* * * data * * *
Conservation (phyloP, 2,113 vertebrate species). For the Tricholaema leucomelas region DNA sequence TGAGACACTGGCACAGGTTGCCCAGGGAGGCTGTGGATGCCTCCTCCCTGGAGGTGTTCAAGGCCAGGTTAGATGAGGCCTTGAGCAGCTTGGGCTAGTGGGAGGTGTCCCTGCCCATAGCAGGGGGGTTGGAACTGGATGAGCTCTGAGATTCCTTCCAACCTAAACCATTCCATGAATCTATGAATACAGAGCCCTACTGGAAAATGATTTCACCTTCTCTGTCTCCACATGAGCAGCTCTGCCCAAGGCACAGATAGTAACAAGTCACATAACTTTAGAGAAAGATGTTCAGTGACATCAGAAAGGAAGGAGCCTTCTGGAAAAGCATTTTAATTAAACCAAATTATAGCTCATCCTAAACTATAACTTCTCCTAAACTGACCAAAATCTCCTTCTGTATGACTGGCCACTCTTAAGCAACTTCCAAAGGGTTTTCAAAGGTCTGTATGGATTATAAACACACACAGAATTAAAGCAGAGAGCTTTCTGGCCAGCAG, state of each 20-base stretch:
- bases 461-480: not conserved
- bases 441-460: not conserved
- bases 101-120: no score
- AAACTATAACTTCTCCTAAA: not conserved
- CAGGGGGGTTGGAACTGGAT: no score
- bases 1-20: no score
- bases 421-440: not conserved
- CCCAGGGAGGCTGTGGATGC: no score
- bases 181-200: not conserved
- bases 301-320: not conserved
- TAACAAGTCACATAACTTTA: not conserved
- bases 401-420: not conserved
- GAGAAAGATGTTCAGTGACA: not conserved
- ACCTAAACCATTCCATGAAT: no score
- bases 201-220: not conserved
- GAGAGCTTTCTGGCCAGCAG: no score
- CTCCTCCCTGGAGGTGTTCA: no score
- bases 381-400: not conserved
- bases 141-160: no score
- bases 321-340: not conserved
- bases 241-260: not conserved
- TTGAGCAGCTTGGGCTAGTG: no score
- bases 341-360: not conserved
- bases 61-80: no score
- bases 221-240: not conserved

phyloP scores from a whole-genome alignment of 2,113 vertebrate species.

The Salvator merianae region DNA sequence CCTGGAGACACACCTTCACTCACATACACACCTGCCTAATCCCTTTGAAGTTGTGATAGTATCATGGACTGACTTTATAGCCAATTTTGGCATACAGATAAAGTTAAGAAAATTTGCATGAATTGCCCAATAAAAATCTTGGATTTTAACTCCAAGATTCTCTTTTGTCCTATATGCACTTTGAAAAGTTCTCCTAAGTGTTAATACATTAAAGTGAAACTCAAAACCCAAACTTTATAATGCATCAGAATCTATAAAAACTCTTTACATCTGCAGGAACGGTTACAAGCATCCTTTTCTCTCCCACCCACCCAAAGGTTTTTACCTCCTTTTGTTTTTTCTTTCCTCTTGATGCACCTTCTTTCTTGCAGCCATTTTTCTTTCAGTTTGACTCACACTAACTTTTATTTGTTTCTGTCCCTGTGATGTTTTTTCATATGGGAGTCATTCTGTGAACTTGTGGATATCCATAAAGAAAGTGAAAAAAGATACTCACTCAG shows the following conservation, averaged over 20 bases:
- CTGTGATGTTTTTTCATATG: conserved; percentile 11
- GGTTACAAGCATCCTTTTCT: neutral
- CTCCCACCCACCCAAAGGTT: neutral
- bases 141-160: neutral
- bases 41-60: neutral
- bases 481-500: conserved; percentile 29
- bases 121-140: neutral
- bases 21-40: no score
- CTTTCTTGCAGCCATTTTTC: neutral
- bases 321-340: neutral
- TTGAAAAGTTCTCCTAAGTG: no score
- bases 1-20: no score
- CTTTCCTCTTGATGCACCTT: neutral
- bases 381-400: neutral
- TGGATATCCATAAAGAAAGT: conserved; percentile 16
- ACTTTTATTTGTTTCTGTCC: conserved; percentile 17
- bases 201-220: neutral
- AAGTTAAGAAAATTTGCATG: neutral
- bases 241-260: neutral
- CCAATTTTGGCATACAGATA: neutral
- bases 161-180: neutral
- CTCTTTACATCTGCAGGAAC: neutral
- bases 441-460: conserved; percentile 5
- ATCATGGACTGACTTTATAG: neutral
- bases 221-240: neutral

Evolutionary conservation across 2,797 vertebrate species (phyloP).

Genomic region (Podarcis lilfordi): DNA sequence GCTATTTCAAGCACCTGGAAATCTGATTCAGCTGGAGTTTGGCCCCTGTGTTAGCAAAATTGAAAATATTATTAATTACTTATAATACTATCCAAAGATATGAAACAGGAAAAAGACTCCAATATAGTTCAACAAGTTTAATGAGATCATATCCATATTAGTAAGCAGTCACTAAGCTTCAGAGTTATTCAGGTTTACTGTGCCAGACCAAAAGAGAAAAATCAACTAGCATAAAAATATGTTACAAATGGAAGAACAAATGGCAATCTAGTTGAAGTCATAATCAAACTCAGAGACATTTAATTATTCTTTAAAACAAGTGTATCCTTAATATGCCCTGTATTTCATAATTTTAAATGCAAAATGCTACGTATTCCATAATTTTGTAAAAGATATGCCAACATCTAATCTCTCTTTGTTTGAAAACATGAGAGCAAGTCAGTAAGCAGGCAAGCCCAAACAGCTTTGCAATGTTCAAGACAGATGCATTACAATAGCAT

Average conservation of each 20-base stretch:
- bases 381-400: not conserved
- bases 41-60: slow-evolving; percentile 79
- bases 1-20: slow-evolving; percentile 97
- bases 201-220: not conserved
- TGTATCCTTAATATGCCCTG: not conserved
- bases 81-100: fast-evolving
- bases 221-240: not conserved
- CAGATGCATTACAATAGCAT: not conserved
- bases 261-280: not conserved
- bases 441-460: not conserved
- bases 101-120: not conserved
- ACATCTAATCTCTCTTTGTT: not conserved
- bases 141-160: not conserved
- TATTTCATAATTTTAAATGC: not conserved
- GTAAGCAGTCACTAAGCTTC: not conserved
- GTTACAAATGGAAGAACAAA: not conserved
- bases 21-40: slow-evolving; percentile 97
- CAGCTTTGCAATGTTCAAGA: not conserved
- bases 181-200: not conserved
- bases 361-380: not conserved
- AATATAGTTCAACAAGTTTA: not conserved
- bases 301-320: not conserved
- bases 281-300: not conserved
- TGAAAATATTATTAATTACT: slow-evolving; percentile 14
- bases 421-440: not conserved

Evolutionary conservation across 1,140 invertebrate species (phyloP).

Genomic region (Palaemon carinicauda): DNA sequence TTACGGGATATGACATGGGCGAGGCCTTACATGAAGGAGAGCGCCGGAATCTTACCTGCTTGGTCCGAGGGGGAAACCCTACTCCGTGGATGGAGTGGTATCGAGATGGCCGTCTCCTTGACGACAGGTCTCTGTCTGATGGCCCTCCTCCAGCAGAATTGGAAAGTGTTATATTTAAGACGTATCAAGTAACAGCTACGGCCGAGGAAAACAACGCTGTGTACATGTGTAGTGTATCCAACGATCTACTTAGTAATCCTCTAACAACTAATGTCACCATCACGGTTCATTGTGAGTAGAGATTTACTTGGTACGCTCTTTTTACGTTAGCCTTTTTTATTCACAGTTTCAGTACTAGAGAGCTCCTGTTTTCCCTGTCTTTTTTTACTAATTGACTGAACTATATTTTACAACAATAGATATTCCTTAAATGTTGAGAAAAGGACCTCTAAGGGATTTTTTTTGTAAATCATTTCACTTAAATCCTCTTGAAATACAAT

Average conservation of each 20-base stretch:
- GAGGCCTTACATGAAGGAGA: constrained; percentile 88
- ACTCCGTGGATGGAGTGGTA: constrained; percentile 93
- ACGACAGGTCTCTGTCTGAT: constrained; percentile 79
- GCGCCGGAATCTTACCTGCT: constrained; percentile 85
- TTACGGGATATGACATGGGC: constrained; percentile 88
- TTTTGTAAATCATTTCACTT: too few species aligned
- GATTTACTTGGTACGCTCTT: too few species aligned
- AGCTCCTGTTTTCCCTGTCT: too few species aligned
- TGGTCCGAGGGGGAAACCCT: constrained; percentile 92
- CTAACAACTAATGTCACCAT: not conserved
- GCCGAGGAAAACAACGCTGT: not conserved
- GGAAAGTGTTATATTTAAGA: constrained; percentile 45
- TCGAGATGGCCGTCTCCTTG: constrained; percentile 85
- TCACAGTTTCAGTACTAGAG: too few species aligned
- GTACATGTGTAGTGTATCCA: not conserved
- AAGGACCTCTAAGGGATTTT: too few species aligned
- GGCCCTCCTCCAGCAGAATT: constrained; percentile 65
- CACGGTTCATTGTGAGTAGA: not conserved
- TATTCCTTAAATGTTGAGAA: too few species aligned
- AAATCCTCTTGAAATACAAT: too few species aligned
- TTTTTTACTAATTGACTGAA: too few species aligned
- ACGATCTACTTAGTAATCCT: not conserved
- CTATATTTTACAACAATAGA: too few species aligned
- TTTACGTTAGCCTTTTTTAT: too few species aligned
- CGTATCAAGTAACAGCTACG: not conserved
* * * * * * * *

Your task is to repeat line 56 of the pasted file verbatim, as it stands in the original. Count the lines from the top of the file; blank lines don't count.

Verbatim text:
Average conservation of each 20-base stretch: